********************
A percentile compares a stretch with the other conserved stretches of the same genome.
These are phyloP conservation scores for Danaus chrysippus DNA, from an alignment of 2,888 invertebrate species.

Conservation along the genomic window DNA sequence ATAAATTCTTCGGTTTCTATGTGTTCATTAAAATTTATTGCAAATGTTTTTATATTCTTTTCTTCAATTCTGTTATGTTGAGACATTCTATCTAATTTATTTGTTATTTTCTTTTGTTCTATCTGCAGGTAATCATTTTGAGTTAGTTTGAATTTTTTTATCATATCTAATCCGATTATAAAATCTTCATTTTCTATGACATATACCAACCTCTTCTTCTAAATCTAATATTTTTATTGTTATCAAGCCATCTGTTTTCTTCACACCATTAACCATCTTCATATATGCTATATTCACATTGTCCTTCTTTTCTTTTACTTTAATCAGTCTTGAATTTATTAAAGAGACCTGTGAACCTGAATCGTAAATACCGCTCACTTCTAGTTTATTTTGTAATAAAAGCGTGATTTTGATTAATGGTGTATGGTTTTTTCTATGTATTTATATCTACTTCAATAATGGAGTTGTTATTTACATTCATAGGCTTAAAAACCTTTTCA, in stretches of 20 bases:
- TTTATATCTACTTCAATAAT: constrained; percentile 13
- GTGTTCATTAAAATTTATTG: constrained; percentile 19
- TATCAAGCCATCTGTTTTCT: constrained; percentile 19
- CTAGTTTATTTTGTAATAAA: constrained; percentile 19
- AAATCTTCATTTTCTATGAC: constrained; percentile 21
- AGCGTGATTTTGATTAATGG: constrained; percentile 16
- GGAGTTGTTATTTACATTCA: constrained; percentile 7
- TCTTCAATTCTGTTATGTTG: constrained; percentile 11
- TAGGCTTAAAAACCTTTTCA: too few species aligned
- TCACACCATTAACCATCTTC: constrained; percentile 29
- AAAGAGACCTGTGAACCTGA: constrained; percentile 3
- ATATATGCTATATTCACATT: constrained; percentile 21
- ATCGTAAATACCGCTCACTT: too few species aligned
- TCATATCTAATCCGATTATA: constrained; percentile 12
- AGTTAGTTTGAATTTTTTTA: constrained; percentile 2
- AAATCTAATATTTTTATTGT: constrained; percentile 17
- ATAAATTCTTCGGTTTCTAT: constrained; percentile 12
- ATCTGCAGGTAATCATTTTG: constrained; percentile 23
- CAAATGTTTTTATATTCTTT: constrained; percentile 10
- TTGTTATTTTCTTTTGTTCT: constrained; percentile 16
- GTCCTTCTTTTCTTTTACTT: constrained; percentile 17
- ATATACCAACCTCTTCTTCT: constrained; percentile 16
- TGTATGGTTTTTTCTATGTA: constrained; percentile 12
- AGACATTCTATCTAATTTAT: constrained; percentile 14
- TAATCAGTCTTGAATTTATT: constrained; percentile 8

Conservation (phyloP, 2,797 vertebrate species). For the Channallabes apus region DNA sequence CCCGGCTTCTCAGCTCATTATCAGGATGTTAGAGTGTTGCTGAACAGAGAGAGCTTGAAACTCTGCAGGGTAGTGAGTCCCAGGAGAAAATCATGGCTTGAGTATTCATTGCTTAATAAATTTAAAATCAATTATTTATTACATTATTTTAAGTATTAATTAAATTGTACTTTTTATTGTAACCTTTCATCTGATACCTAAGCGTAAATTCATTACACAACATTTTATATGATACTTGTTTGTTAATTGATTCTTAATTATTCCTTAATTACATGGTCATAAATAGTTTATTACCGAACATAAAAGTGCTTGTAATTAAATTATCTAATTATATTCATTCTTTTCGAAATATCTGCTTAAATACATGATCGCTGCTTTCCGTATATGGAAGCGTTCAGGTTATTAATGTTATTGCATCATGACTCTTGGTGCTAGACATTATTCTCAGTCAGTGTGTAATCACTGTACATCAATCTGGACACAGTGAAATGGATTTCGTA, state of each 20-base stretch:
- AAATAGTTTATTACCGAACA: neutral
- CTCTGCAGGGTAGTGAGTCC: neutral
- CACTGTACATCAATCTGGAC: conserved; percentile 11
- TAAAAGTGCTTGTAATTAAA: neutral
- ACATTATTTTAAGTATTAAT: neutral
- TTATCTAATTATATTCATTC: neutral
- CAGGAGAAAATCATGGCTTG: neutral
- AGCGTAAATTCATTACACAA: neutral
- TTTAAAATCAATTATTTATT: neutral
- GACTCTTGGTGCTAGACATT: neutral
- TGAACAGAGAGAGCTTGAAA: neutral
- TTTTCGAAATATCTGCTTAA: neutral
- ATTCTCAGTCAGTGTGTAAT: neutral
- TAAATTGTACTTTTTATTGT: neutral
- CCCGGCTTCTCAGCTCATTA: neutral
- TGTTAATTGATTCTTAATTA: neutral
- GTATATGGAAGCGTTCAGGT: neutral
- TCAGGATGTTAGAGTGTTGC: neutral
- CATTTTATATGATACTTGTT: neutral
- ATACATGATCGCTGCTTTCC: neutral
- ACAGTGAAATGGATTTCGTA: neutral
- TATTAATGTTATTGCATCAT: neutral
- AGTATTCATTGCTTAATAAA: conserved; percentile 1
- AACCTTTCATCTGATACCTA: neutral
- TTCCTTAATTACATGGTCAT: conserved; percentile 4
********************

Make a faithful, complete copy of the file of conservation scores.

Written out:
A percentile compares a stretch with the other conserved stretches of the same genome.
These are phyloP conservation scores for Danaus chrysippus DNA, from an alignment of 2,888 invertebrate species.

Conservation along the genomic window DNA sequence ATAAATTCTTCGGTTTCTATGTGTTCATTAAAATTTATTGCAAATGTTTTTATATTCTTTTCTTCAATTCTGTTATGTTGAGACATTCTATCTAATTTATTTGTTATTTTCTTTTGTTCTATCTGCAGGTAATCATTTTGAGTTAGTTTGAATTTTTTTATCATATCTAATCCGATTATAAAATCTTCATTTTCTATGACATATACCAACCTCTTCTTCTAAATCTAATATTTTTATTGTTATCAAGCCATCTGTTTTCTTCACACCATTAACCATCTTCATATATGCTATATTCACATTGTCCTTCTTTTCTTTTACTTTAATCAGTCTTGAATTTATTAAAGAGACCTGTGAACCTGAATCGTAAATACCGCTCACTTCTAGTTTATTTTGTAATAAAAGCGTGATTTTGATTAATGGTGTATGGTTTTTTCTATGTATTTATATCTACTTCAATAATGGAGTTGTTATTTACATTCATAGGCTTAAAAACCTTTTCA, in stretches of 20 bases:
- TTTATATCTACTTCAATAAT: constrained; percentile 13
- GTGTTCATTAAAATTTATTG: constrained; percentile 19
- TATCAAGCCATCTGTTTTCT: constrained; percentile 19
- CTAGTTTATTTTGTAATAAA: constrained; percentile 19
- AAATCTTCATTTTCTATGAC: constrained; percentile 21
- AGCGTGATTTTGATTAATGG: constrained; percentile 16
- GGAGTTGTTATTTACATTCA: constrained; percentile 7
- TCTTCAATTCTGTTATGTTG: constrained; percentile 11
- TAGGCTTAAAAACCTTTTCA: too few species aligned
- TCACACCATTAACCATCTTC: constrained; percentile 29
- AAAGAGACCTGTGAACCTGA: constrained; percentile 3
- ATATATGCTATATTCACATT: constrained; percentile 21
- ATCGTAAATACCGCTCACTT: too few species aligned
- TCATATCTAATCCGATTATA: constrained; percentile 12
- AGTTAGTTTGAATTTTTTTA: constrained; percentile 2
- AAATCTAATATTTTTATTGT: constrained; percentile 17
- ATAAATTCTTCGGTTTCTAT: constrained; percentile 12
- ATCTGCAGGTAATCATTTTG: constrained; percentile 23
- CAAATGTTTTTATATTCTTT: constrained; percentile 10
- TTGTTATTTTCTTTTGTTCT: constrained; percentile 16
- GTCCTTCTTTTCTTTTACTT: constrained; percentile 17
- ATATACCAACCTCTTCTTCT: constrained; percentile 16
- TGTATGGTTTTTTCTATGTA: constrained; percentile 12
- AGACATTCTATCTAATTTAT: constrained; percentile 14
- TAATCAGTCTTGAATTTATT: constrained; percentile 8

Conservation (phyloP, 2,797 vertebrate species). For the Channallabes apus region DNA sequence CCCGGCTTCTCAGCTCATTATCAGGATGTTAGAGTGTTGCTGAACAGAGAGAGCTTGAAACTCTGCAGGGTAGTGAGTCCCAGGAGAAAATCATGGCTTGAGTATTCATTGCTTAATAAATTTAAAATCAATTATTTATTACATTATTTTAAGTATTAATTAAATTGTACTTTTTATTGTAACCTTTCATCTGATACCTAAGCGTAAATTCATTACACAACATTTTATATGATACTTGTTTGTTAATTGATTCTTAATTATTCCTTAATTACATGGTCATAAATAGTTTATTACCGAACATAAAAGTGCTTGTAATTAAATTATCTAATTATATTCATTCTTTTCGAAATATCTGCTTAAATACATGATCGCTGCTTTCCGTATATGGAAGCGTTCAGGTTATTAATGTTATTGCATCATGACTCTTGGTGCTAGACATTATTCTCAGTCAGTGTGTAATCACTGTACATCAATCTGGACACAGTGAAATGGATTTCGTA, state of each 20-base stretch:
- AAATAGTTTATTACCGAACA: neutral
- CTCTGCAGGGTAGTGAGTCC: neutral
- CACTGTACATCAATCTGGAC: conserved; percentile 11
- TAAAAGTGCTTGTAATTAAA: neutral
- ACATTATTTTAAGTATTAAT: neutral
- TTATCTAATTATATTCATTC: neutral
- CAGGAGAAAATCATGGCTTG: neutral
- AGCGTAAATTCATTACACAA: neutral
- TTTAAAATCAATTATTTATT: neutral
- GACTCTTGGTGCTAGACATT: neutral
- TGAACAGAGAGAGCTTGAAA: neutral
- TTTTCGAAATATCTGCTTAA: neutral
- ATTCTCAGTCAGTGTGTAAT: neutral
- TAAATTGTACTTTTTATTGT: neutral
- CCCGGCTTCTCAGCTCATTA: neutral
- TGTTAATTGATTCTTAATTA: neutral
- GTATATGGAAGCGTTCAGGT: neutral
- TCAGGATGTTAGAGTGTTGC: neutral
- CATTTTATATGATACTTGTT: neutral
- ATACATGATCGCTGCTTTCC: neutral
- ACAGTGAAATGGATTTCGTA: neutral
- TATTAATGTTATTGCATCAT: neutral
- AGTATTCATTGCTTAATAAA: conserved; percentile 1
- AACCTTTCATCTGATACCTA: neutral
- TTCCTTAATTACATGGTCAT: conserved; percentile 4